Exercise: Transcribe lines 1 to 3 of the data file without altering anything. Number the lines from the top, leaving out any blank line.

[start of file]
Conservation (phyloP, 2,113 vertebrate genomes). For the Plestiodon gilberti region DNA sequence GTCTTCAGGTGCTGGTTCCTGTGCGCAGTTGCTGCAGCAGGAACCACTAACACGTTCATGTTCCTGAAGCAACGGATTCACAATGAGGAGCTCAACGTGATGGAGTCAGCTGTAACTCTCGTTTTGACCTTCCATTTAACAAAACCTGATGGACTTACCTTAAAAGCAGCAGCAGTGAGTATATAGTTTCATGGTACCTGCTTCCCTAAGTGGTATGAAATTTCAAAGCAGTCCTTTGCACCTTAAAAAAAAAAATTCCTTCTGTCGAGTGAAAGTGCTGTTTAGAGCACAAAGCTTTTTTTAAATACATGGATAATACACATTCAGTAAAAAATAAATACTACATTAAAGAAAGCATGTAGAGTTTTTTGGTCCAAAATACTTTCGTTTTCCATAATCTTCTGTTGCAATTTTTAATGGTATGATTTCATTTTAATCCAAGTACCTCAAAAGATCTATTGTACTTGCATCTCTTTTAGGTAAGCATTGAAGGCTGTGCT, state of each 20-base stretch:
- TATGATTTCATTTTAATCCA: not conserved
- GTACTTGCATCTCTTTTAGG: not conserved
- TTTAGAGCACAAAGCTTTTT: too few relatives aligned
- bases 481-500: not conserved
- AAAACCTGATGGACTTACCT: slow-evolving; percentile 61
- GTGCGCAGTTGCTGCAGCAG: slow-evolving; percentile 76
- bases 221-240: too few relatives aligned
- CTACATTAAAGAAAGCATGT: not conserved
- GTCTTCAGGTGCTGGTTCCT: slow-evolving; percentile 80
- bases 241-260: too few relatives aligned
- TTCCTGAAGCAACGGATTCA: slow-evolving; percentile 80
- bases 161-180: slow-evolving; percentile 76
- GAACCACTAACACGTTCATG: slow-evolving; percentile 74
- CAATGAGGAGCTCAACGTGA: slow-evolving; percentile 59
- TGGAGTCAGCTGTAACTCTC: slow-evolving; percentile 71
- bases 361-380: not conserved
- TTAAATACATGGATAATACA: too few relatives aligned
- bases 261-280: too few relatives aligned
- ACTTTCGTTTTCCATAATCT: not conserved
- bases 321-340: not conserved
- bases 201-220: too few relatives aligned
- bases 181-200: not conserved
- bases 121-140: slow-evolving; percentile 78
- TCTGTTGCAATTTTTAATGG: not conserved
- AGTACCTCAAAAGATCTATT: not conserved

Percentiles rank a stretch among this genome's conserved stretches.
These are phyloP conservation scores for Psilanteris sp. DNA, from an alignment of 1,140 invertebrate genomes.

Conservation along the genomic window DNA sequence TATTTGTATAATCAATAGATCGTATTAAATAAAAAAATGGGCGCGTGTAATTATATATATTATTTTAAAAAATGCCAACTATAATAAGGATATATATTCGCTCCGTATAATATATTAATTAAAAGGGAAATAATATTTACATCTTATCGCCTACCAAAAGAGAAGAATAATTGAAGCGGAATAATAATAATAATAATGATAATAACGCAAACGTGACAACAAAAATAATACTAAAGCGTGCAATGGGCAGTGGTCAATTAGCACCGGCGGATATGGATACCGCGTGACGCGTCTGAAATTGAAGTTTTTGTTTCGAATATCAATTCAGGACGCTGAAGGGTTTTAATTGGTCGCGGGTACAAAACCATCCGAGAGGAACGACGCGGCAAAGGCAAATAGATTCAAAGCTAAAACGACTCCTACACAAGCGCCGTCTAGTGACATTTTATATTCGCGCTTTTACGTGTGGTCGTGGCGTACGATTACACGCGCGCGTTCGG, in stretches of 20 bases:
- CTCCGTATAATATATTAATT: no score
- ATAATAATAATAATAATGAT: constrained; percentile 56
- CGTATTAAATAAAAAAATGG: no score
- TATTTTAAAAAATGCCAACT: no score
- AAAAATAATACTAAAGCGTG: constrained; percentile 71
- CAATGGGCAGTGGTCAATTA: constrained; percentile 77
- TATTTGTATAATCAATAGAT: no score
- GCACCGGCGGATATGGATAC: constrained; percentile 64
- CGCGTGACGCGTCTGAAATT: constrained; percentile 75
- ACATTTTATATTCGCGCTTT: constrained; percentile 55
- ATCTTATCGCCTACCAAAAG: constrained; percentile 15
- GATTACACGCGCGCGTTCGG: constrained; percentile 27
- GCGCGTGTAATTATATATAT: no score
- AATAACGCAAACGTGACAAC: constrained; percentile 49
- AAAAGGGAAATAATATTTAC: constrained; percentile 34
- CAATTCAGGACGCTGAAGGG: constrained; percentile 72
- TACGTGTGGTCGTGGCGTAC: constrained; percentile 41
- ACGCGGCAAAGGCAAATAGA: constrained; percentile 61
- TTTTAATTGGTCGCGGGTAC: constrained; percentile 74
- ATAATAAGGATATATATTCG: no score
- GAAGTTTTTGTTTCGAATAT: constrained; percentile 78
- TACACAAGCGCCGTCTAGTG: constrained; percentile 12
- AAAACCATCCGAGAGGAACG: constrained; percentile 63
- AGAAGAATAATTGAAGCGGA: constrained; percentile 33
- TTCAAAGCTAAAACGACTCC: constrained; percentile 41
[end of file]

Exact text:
Conservation (phyloP, 2,113 vertebrate genomes). For the Plestiodon gilberti region DNA sequence GTCTTCAGGTGCTGGTTCCTGTGCGCAGTTGCTGCAGCAGGAACCACTAACACGTTCATGTTCCTGAAGCAACGGATTCACAATGAGGAGCTCAACGTGATGGAGTCAGCTGTAACTCTCGTTTTGACCTTCCATTTAACAAAACCTGATGGACTTACCTTAAAAGCAGCAGCAGTGAGTATATAGTTTCATGGTACCTGCTTCCCTAAGTGGTATGAAATTTCAAAGCAGTCCTTTGCACCTTAAAAAAAAAAATTCCTTCTGTCGAGTGAAAGTGCTGTTTAGAGCACAAAGCTTTTTTTAAATACATGGATAATACACATTCAGTAAAAAATAAATACTACATTAAAGAAAGCATGTAGAGTTTTTTGGTCCAAAATACTTTCGTTTTCCATAATCTTCTGTTGCAATTTTTAATGGTATGATTTCATTTTAATCCAAGTACCTCAAAAGATCTATTGTACTTGCATCTCTTTTAGGTAAGCATTGAAGGCTGTGCT, state of each 20-base stretch:
- TATGATTTCATTTTAATCCA: not conserved
- GTACTTGCATCTCTTTTAGG: not conserved